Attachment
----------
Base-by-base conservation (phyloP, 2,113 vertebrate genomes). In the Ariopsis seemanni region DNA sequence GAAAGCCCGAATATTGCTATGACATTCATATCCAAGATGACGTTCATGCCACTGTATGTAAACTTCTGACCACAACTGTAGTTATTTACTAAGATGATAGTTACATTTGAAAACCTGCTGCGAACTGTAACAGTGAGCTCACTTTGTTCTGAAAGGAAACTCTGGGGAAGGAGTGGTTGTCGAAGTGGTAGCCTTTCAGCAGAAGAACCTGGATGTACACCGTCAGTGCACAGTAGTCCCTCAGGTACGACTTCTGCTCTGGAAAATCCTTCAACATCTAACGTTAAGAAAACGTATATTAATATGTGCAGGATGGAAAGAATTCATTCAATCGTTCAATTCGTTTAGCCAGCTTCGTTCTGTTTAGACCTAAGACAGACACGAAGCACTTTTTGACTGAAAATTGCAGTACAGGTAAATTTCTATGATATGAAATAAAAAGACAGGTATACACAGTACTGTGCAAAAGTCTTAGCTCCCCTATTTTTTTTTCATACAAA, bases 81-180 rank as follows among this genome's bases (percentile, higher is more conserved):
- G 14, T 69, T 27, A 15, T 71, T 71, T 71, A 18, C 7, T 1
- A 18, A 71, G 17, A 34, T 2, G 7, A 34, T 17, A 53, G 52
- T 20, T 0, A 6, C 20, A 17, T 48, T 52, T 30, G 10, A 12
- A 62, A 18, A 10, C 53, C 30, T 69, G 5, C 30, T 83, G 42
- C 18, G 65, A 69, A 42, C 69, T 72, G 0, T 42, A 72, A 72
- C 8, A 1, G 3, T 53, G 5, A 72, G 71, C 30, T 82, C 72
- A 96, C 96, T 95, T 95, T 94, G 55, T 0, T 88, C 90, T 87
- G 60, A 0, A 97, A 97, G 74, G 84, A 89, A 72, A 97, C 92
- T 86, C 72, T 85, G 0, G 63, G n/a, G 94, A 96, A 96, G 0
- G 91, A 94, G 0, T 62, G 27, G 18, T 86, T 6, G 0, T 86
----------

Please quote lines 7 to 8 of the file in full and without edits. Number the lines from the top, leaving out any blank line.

- C 8, A 1, G 3, T 53, G 5, A 72, G 71, C 30, T 82, C 72
- A 96, C 96, T 95, T 95, T 94, G 55, T 0, T 88, C 90, T 87